Vincent Hale

Anyone trying to trace ancesters from the Italian, Irish or Catholic Community in Sheffield will know that it isn't easy. Hours of searching for information and checking it out to make sure your research is correct. Its time consuming and sometimes less informative than one might have hoped.
If your ancesters were in the parish of St Vincents or burried in St Michaels Cemetry in Rivilin then you are one of the lucky ones.
Thanks to the dedication of a man for whom nothing seems to be to much trouble.
Vincent Hale has spent a larger portion of his life involved with parish matters but his dedication goes beyond this. Over the years he has colated and catologued details of burial records for St Michaels Cemetry not only given name and age of person but also name, address and burial site details- plot number etc.
Vincent is well known in ancestry circles, his name is mentioned fondly and given freely as the man to contact for help and information when looking for relatives.
Vincent Hale was born in 1931, and grew up in Sheffield Netherthorpe area. In his formative years he lived at 29 Montgomery Terrace Road Sheffield. The backyard housed workshops where Mr Franchetti a terrazzo stone mason would spend hours at work.
Upon leaving School at the age of 14 Vincent became a Soliciters Office boy, he remained in the legal profession and eventually qualified as a Solicitor in 1970. This wasn't easy as Vincent did not have a tutor of any kind but still managed to pass 13 exams.
In 2005 Vincent retired from practise but is still to this day heavily involved in helping people with their problems.
In the past he has worked with at least 25 Solicitors who have been jailed and/or struck off for dishonesty. Unlike the 'fat cat Solicitors' that line their pockets Vincent has always been one to campagne for the underdog. This has in the past involved taking on certain Charities when it was found to have obtained money (via a will) from a person that was not of sound mind. Vincent stepped in and on behalf of the family did what he could to help the aggreved parties.
Vincent by his own admission is somewhat of an expert in classical music and opera. a forerunner of classical FM on commercial radio in Sheffield for five years he had his own programme in which Italian composer, singers and musicians were regulary featured.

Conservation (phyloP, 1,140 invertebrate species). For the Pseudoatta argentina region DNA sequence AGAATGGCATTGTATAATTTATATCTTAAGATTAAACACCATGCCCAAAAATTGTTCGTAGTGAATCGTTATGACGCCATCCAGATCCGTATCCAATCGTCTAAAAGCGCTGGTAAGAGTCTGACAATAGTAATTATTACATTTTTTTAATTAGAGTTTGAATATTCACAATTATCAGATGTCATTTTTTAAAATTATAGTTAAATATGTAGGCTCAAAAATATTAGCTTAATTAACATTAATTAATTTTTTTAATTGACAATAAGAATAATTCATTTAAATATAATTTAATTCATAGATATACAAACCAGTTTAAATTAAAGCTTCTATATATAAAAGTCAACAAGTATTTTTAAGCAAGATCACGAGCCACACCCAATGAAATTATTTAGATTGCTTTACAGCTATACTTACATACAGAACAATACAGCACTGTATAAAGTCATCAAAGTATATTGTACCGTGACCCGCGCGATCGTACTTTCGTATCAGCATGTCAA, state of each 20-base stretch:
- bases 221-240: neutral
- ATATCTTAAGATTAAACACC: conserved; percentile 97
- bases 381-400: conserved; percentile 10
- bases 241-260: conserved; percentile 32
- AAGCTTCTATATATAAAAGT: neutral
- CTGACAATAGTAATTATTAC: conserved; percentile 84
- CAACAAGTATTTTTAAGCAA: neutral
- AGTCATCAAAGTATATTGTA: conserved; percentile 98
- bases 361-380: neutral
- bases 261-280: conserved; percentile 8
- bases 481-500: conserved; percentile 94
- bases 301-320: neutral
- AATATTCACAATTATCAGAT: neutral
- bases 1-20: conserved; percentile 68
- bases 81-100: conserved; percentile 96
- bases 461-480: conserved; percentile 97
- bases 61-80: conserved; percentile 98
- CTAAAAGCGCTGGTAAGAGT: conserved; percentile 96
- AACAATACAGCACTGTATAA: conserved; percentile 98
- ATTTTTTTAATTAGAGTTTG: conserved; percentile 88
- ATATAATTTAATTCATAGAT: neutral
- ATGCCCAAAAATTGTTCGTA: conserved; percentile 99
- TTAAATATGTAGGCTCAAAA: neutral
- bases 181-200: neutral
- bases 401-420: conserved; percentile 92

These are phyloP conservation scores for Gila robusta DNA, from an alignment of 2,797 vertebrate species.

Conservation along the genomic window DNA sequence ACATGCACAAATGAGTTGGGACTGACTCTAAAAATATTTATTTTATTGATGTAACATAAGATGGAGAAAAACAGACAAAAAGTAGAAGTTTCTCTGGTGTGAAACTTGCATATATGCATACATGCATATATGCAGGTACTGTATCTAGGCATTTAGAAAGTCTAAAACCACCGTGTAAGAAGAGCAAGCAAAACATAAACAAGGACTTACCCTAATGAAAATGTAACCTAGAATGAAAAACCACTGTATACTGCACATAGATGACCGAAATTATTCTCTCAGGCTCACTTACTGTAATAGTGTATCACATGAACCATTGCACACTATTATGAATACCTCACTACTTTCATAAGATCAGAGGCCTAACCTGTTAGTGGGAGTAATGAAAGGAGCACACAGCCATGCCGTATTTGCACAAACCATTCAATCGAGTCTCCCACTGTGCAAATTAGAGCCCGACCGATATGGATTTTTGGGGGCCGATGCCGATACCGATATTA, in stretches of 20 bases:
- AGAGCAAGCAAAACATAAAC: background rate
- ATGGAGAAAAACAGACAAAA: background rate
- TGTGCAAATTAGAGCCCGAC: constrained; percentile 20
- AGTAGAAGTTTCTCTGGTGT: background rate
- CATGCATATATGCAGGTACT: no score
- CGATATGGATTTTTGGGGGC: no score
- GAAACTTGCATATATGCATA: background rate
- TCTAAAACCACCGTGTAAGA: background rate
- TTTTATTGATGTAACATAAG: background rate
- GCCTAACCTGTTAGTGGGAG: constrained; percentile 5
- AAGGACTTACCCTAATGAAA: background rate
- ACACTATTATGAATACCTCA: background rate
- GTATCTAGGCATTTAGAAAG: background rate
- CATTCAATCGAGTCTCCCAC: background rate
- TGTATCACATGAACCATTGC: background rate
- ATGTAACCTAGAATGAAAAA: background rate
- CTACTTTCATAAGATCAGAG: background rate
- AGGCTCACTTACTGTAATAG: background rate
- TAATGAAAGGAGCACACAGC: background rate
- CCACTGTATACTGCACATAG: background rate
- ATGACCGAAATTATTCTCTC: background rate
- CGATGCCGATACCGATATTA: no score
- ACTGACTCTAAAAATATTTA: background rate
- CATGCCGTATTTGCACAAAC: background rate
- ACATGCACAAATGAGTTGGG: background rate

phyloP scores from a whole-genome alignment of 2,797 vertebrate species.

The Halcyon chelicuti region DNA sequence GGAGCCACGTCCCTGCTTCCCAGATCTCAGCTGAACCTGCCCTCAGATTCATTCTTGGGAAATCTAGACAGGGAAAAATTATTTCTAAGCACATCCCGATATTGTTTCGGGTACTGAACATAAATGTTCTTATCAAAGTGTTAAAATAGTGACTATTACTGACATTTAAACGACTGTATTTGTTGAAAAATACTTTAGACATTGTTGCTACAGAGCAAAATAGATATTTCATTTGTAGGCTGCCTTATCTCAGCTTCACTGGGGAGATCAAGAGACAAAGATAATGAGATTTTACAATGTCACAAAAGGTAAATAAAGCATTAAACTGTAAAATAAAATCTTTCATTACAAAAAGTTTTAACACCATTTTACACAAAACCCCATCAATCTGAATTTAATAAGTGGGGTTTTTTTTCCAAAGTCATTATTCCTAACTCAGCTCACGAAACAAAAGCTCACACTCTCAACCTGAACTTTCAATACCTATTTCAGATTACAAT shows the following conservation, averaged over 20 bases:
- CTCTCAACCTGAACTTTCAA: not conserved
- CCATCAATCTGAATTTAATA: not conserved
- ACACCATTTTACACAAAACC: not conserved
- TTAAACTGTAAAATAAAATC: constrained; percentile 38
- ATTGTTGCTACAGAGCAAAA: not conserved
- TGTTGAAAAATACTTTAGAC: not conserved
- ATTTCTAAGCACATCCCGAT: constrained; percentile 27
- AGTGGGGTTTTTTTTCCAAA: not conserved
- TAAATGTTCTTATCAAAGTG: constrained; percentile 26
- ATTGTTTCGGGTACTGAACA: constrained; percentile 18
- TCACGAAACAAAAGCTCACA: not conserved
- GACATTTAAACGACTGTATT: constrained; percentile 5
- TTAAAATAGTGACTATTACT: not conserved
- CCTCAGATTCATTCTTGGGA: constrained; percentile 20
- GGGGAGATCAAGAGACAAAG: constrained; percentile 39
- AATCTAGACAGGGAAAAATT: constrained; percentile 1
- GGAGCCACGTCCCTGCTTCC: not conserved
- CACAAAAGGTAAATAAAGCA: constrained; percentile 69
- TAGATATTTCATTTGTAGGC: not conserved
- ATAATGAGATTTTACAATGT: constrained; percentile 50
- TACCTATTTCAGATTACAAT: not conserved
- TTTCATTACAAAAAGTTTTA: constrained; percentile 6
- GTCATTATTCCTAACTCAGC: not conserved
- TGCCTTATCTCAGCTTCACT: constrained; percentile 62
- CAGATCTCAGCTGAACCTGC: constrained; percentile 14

Over the years Vincent has aquired a large collection of music 78s, Lps, Cds and tapes, he is in the process of tranferring them all on to computer but finds that his time is in short supply.
At a time in his life when he should be slowing down and taking it a bit easier Vincent is still heavily involved with the Parish of St Vincents Church and St Michaels Cemetry he has recently finished a DVD with the Parish Priest doing a guided tour of the Chapel at Rivelin.
 Vincent recollects some fond memories from his past " I had a young friend Joan Macioce of my age but her life was cut short by a Hitler bomb at the age of 9 in 1940. Her father was killed by the same bomb but her mother Esther lived on to the age of 83 running a sweet shop in meadow street in the little Catholic area with Nora O'Hara the widow of a friends uncle, and also hardressers and fruit & veg shop of Paddy Gaughan" .
"An Italian lady I used to take to mass at St Vincents was orignally a Granelli but became a Snape. She had no close relatives when she died so I put her into a vacant space next to my own intended grave in Rivilin". The afor mentioned lady shared Vincents passion for music. She spoke of the great tenor Gigli and said "he had such a strong voice" obviously speaking from hearing him in person, she then added " but not as strong as Caruso's". Vincent was in awe being in the presence of someone who had heard both tenors in the flesh.
Vincent also speaks fondly of his life long friend Dr Bill Hughes, he first met at the age of 8 at St Vincents and their friendship carried on whilst at De La Salle College. Bill became a consultant psychiatrist and soon after emigrated to Canada. Although Bill has been in Canada for over 40 years they have remained good friends and kept in touch. Contact has become easier over the years and thanks to modern technology they now keep in touch via videophone.

For your timeless selfless dedication we would like to say a big thankyou for everything you have done on behalf of our forfathers.